(Source: Southgate ARC)
A petition calling on the BBC to reinstate its internet radio stations to third-party apps has attracted nearly 2,000 signatures.
The petition is asking the broadcaster to reverse its decision to remove BBC stations from TuneIn, a popular app for listening to live internet radio.
The BBC removed its streams from the service at the end of September.
In a blogpost at the time, the BBC said that it was making the move because services like TuneIn do not allow it to collect data on its streams.
Kieran Clifton, the BBC’s director of distribution and business development, said: “We want our programmes, products and services to be the best they can be. And a major way we ensure that is by using meaningful data. Data is more and more important – as it helps us to make more types of programmes we know people like, and equally importantly, identify gaps in our commissioning to ensure we’re making something for all audiences. We also use the data collected about what you watch, listen to or read online to offer personalised programme recommendations – and make our services even more tailored to you.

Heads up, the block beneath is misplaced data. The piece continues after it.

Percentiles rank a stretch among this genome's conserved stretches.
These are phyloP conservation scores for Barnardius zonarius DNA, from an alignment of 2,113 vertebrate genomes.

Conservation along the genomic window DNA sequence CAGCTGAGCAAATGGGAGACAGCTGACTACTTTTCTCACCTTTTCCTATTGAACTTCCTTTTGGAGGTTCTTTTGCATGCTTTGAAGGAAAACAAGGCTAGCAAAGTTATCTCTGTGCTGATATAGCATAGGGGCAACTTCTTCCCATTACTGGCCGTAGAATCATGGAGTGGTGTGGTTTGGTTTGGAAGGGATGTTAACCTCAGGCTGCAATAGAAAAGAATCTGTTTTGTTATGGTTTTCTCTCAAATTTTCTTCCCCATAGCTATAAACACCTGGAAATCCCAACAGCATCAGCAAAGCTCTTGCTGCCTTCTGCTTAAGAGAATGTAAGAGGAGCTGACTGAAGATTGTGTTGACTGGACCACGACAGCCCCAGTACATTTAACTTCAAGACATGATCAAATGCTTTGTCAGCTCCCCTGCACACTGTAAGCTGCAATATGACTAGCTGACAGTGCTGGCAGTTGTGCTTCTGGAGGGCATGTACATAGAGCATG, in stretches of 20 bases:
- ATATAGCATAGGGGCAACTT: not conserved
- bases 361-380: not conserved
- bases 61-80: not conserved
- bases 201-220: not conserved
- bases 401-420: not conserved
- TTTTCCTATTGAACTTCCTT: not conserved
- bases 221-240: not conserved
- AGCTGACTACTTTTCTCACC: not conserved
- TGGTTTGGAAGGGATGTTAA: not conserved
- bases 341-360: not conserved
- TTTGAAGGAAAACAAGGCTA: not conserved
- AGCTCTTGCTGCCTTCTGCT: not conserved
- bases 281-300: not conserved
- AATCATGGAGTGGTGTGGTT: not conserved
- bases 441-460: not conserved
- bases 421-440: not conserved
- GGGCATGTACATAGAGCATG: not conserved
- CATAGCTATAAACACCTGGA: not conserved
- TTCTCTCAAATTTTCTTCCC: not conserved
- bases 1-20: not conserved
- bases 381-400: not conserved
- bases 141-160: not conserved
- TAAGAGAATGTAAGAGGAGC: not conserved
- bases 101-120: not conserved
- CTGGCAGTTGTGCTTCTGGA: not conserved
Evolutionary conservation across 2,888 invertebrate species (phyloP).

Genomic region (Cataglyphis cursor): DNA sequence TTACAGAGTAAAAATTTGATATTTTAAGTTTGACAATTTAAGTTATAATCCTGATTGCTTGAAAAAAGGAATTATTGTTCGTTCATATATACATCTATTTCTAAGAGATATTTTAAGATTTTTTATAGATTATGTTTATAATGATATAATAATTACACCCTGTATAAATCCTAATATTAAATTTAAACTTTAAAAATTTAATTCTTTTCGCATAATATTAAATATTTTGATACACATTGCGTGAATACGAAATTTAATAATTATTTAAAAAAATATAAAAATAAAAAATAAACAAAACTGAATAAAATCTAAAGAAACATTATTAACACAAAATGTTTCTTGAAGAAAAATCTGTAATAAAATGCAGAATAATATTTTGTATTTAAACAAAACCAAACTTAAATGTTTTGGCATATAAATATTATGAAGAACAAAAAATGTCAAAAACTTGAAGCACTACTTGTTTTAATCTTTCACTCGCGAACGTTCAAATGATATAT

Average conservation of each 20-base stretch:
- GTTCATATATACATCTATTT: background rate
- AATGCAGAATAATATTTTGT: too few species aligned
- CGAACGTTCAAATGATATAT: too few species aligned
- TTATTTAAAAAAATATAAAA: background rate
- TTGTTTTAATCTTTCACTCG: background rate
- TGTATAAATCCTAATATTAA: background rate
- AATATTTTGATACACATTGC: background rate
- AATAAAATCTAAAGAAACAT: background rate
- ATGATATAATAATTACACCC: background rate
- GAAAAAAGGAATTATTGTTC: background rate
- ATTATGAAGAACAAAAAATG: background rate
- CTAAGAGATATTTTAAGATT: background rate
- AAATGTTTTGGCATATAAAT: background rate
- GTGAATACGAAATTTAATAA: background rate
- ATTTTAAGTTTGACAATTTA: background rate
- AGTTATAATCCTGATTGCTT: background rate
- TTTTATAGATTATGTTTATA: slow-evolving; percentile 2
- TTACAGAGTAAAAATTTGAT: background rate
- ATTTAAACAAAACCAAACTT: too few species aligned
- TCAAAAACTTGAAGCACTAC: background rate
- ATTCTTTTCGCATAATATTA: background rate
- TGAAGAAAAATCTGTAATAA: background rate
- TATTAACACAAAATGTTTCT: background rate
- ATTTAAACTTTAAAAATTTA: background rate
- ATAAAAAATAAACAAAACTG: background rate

“When we make our programmes available via third parties, we ask that those platforms either allow you to sign into your BBC account – or provide us with meaningful data directly. Unfortunately, TuneIn doesn’t do either of these, so we couldn’t reach a data sharing agreement with them.”
According to the petition, however, the move means that many listeners with digital radio devices can no longer listen to BBC stations.
The petition’s creator, Julian Prokaza, said: “The changes mean that a great many new internet devices are now effectively obsolete for people who used them mainly to listen to BBC radio.
“The changes also do not abide by the BBC remit of ‘making sure you can watch and listen to our programmes in ways that are both easy and convenient for you.’
“The BBC should restore its TuneIn streams immediately and maintain them at least until fully functional replacement services for affected devices are available.”